Commonwealth Bridge Partners: John Laing Investments, Fluor, American Bridge Co., Traylor Bros. Inc., Joseph B. Fay Co., STV Inc. and Infrastructure and Industrial Constructors
Keystone Bridge Builders: Macquarie, PCL, Conti Enterprises and Stantec Consulting Services
Pennsylvania Crossings: Meridiam, Lane Construction, AECOM, Trumbull, Wagman Cos. and Cofiroute.
The project to raise the roof of the J&L railroad tunnel at SouthSide Works has copped two awards: It was named the Project of the Year by the Engineers’ Society of Western Pennsylvania and received the Diamond Award for Engineering Excellence from the American Council of Engineering Companies of Pennsylvania.
The project increased the vertical clearance in the 130-year-old tunnel, which passes under the appropriately named Tunnel Park, to accommodate double-stack freight trains. It was completed last year and the park surface has been restored.
Right-lane closures are possible on the Liberty Bridge in both directions from 9:30 a.m. to 1:30 p.m. weekdays through March 7.
The Pennsylvania Turnpike will be closed in both directions between Butler Valley (Exit 39) and Allegheny Valley (Exit 48) from 11:59 p.m. Saturday to 5 a.m. Sunday for removal of beams from one of the old Route 910 bridges that cross the turnpike. Traffic will detour Routes 8, 28, 910 and Freeport Road. UPDATE: THE CLOSURE HAS BEEN POSTPONED FOR ONE WEEK BECAUSE OF BAD WEATHER THAT IS EXPECTED. THE NEW SCHEDULE CALLS FOR CLOSING IT AT 11:59 P.M. MARCH 8 TO 5 A.M. MARCH 9.
Test bore drillings on the bridge that carries Route 136-West Newton Road over Gillespie Run in Elizabeth Township will cause alternating one-way traffic from 8 a.m. to 4 p.m. weekdays through next Wednesday.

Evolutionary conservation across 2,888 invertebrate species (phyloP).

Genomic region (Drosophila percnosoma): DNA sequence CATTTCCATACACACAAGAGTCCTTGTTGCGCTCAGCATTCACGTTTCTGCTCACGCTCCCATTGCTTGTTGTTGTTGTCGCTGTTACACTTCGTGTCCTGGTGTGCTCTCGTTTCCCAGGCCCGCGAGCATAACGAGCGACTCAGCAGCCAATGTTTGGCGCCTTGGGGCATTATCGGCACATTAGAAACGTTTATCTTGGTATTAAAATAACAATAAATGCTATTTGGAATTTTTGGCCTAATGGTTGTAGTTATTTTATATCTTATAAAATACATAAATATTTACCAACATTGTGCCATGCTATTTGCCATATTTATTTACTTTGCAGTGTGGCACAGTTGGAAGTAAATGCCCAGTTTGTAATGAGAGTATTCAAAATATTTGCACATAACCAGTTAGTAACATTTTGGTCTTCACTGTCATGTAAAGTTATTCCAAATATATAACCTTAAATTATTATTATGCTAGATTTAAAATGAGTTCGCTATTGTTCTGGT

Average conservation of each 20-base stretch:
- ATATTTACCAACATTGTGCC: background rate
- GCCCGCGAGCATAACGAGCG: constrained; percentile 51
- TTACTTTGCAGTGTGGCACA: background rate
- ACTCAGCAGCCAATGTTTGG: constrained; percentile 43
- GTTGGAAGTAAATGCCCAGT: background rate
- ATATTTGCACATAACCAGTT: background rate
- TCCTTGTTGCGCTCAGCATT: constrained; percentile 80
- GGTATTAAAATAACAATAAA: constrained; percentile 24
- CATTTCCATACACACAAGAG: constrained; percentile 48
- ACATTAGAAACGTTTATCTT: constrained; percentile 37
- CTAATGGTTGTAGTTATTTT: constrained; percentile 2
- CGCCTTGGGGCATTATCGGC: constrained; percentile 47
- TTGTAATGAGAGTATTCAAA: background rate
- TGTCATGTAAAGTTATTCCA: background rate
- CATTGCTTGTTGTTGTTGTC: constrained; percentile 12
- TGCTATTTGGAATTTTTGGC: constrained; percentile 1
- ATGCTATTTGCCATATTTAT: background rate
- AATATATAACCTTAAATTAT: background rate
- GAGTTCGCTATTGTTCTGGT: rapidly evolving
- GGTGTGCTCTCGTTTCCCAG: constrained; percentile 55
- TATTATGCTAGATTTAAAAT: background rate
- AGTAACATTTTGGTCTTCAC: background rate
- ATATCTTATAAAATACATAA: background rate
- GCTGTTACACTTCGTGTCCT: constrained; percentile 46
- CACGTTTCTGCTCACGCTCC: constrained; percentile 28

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In 2005, the year he started a microblogging site Reddit with his friend Steve Huffman, Alexis Ohanian had no idea what he was doing.
Evidence: he drew Reddit's ubiquitous robot logo, "snoo," before hashing out the site's mission or direction. "I'm Alexis," he said. "I start companies and draw mascots for them."
He shared this story, all the while harping on the benefits of entrepreneurship, on Tuesday night to a crowd of about 200 people at CMU's McConomy Auditorium. His presentation was in equal parts focused on motivational speaking, Reddit history and power of the Internet.
Oh, and it contained plenty of memes about the divide between digital immigrants and digital natives, who, he said, now possess a huge advantage.
He is an evangelist for learning to write code, calling it "the most valuable skill of this century," though he was largely preaching to the choir at a campus like CMU.
He was often self-deprecating in trying to show those in attendance that the road to success is rarely smooth. Besides almost calling Reddit "Snoo" — hopefully prompting the frequent question "What's snoo?" — he also worked toward the end of his college career on an ill-fated startup known as My Mobile Menu.
The acronym? MMM...
While Ohanian is on a nationwide college tour selling his book, he attempted to personalize his pitch with slides like these. With the Tartan mascot, he said, "I was expecting something a little different (than the Scottish terrier)." More like that guy. (Ethan Magoc/Post-Gazette photos)
"I still do not know what I'm doing most of the time," Ohanian said. "There's no paint by numbers for life."
He left the crowd with an old-fashioned, albeit interactive, gimmick. Write down your address and a month-long project or goal you're working on, he said, and leave it with me. In a month, he's paying for the postage and mailing them back.